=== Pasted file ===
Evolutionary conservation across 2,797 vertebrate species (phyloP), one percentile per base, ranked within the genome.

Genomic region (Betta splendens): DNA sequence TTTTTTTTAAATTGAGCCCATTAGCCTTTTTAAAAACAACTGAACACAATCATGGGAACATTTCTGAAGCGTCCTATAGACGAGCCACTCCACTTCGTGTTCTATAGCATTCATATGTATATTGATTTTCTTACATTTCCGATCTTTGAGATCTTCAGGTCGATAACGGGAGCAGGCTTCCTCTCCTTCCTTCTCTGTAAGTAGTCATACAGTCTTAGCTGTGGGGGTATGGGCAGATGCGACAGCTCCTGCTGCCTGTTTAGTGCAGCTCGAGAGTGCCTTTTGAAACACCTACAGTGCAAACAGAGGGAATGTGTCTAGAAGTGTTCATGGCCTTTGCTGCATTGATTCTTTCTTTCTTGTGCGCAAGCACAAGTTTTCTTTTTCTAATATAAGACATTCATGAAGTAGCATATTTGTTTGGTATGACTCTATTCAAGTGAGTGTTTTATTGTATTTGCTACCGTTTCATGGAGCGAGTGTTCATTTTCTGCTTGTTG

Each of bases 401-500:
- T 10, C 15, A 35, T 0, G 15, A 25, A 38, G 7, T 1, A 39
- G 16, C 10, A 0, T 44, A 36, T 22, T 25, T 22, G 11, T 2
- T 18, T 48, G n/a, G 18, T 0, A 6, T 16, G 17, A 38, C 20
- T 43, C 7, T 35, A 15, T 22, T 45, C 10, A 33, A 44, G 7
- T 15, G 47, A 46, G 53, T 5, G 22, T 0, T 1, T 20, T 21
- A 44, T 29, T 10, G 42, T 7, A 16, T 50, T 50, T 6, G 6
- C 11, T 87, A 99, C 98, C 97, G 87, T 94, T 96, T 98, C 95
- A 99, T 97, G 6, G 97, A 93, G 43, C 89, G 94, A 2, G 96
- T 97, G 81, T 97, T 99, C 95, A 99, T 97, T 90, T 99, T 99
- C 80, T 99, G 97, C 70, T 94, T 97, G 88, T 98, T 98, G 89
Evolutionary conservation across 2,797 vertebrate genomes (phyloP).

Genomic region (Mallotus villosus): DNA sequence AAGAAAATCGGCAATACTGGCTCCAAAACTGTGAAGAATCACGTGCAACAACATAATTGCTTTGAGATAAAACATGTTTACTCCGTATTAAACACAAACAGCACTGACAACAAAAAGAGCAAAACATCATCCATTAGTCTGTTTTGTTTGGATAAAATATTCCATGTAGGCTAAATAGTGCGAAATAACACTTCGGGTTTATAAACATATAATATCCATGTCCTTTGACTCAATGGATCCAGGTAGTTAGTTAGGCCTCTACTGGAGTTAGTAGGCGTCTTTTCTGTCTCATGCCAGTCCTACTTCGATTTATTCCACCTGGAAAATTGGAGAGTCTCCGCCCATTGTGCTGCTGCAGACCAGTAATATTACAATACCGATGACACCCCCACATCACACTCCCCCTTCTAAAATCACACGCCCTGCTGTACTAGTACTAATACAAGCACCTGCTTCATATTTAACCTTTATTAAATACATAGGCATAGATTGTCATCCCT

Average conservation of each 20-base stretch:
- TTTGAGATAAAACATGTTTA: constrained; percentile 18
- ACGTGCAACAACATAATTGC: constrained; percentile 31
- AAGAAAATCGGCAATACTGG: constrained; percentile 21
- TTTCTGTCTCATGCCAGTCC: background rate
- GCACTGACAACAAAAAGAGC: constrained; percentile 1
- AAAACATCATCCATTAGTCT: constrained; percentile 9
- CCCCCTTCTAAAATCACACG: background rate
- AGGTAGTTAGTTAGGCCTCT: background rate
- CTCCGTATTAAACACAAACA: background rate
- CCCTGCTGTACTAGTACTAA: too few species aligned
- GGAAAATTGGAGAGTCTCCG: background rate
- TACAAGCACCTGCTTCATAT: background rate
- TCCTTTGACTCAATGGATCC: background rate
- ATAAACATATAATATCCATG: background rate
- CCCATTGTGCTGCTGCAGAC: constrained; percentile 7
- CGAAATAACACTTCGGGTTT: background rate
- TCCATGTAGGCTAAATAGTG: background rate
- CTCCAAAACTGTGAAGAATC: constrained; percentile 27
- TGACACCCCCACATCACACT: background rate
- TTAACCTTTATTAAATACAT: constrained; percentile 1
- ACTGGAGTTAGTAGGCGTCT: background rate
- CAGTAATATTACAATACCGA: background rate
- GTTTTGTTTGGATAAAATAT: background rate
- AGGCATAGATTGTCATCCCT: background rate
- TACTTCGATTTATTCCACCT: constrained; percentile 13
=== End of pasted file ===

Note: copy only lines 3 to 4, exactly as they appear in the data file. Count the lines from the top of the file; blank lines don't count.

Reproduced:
Each of bases 401-500:
- T 10, C 15, A 35, T 0, G 15, A 25, A 38, G 7, T 1, A 39